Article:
So Dune was a shock to the system. I’d never before read a book that held that many layers of complexity. Dune presented me with fallible characters that carried very human contradiction between the roles they knew they should play and what they ended up doing. There was Dr. Yueh, who so deeply loved those he betrayed; Paul Atreides, who avenged his father’s death by becoming something very different from that father; and his mother Jessica, member of an ancient Order seeking to control the fate of humanity through selective breeding, who chose to follow her heart in the end and defy that Order. Dune is a tale of interstellar intrigue and adventure that is wrapped around political conspiracies and a deliberately contrived mysticism that on Arrakis takes on an unexpected life of its own. There were characters with super-normal abilities that were the result of training and discipline, not magic, who yet seem otherworldly at times. And there was the world Arrakis, the desert world with its giant worms, and a warrior race living for a deliberately planted prophecy that was meant to control them, but did something altogether different. There was a drug from the sands, the product of a complicated alien ecology, one that allowed very special individuals to see into the future. Listed this way, it seems a hodge-podge of plot elements, but when you read this novel what you find is a complicated and skillfully twisted braid of plots and subplots that include all these things and more.

Dune is also a product of its times. When written, the social turmoil of the Sixties was heating up. Eastern traditions were becoming popular in the Western world. An awareness of our impact on the world’s ecological systems was growing rapidly, with revelations that alarmed many. You see elements of these issues, among others, reflected in the novel, revealing the author’s awareness of the change unfolding around him. This reflection of what were then current events is one of the things that made the book stand out for me, though I may not have been fully aware of it at the time. I read Dune almost five years after it won the Hugo Award and much of what would have been fresh and raw in American society and politics when the book was written had played out by then. The so-called “drug culture” had lost some of its shock value, and the novelty of those Eastern traditions had faded somewhat. (Americans are so often quick to become complacent even about things they dislike. Especially when it’s happening in the News to someone else.) I was aware, even in my small home town, of these social undercurrents, even though I didn’t truly understand them, and so the book resonated in ways I couldn’t quite put my finger on, and would not recognize until later readings.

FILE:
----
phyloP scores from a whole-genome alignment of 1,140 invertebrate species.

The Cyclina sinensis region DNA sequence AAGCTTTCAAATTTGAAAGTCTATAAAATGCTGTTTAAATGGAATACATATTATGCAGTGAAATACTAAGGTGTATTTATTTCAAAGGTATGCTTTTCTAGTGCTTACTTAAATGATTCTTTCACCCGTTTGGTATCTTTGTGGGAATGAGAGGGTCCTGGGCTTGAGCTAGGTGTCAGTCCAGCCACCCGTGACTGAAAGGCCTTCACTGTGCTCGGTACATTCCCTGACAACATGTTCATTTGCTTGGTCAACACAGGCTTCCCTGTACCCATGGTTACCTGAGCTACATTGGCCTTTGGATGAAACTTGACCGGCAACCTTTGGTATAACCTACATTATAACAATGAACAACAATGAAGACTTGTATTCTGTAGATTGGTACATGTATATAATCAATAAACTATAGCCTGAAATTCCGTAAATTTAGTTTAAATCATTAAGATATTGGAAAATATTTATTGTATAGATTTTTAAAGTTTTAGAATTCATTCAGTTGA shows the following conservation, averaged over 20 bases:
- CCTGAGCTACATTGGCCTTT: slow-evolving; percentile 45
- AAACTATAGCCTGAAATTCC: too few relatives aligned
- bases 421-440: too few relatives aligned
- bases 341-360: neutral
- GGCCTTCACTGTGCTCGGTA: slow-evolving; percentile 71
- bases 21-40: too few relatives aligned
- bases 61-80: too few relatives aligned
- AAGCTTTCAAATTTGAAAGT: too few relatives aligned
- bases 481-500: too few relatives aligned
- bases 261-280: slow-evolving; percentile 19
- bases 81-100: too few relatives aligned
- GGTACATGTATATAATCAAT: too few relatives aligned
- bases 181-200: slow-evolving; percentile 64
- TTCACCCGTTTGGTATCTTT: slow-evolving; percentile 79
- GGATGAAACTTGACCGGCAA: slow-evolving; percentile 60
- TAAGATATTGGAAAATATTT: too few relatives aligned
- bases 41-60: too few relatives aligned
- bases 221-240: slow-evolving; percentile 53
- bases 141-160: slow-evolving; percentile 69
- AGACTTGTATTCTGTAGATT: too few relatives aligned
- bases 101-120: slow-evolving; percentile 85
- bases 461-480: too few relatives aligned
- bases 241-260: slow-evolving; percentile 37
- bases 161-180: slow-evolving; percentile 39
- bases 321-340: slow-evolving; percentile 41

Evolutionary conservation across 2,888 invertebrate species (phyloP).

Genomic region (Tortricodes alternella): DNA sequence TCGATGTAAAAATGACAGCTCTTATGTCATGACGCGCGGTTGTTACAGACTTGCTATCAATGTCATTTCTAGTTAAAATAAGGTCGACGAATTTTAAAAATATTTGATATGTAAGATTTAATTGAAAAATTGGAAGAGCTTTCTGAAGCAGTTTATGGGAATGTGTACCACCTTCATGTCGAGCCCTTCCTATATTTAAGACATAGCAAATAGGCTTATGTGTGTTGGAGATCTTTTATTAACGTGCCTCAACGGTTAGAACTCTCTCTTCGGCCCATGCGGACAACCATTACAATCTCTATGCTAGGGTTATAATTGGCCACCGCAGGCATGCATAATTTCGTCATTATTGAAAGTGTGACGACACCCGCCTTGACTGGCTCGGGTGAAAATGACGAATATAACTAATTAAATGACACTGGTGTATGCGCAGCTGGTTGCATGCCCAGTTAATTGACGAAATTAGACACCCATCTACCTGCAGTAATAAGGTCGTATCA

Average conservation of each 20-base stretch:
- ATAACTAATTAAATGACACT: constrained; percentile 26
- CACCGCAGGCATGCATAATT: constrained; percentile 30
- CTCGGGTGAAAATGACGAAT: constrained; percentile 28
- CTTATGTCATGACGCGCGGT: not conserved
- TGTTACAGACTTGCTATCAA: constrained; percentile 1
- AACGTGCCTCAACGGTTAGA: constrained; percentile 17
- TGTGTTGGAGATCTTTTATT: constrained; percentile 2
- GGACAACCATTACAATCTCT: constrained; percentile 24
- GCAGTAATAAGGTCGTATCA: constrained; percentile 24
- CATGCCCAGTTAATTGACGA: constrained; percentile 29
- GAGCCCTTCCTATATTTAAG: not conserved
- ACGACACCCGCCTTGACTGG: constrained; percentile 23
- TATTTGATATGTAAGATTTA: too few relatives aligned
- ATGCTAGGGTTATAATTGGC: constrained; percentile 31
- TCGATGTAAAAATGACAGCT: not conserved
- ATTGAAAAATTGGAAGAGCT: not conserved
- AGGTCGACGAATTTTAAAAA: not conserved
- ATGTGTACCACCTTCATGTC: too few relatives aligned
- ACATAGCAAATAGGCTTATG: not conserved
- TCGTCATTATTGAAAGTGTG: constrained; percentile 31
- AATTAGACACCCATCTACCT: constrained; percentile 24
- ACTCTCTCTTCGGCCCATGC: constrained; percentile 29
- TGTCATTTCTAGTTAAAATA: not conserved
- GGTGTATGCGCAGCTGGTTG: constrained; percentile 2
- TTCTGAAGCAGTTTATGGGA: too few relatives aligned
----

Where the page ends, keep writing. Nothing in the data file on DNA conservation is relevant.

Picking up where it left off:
I didn’t look at science fiction in the same way after reading Dune. I didn’t know it at the time, but the so-called New Wave in science fiction had just swept over me. Where I had in the past enjoyed the escapism, now I found myself thinking about a story I’d read. Ideas from the tale lingered long after the closing lines. I didn’t just go on to the next book in the stack and plow through it. Somehow, I just couldn’t do that. I’d been too involved with this fictional world to let it go so easily. To be affected by a work of fiction in such a way was a new thing for me. That fiction could do such a thing was a mind-altering revelation.

Eventually, that summer, I caught my breath and picked up the next book in the summer reading pile. Of course, the next book in the stack was The Fellowship of the Ring. That was quite a summer.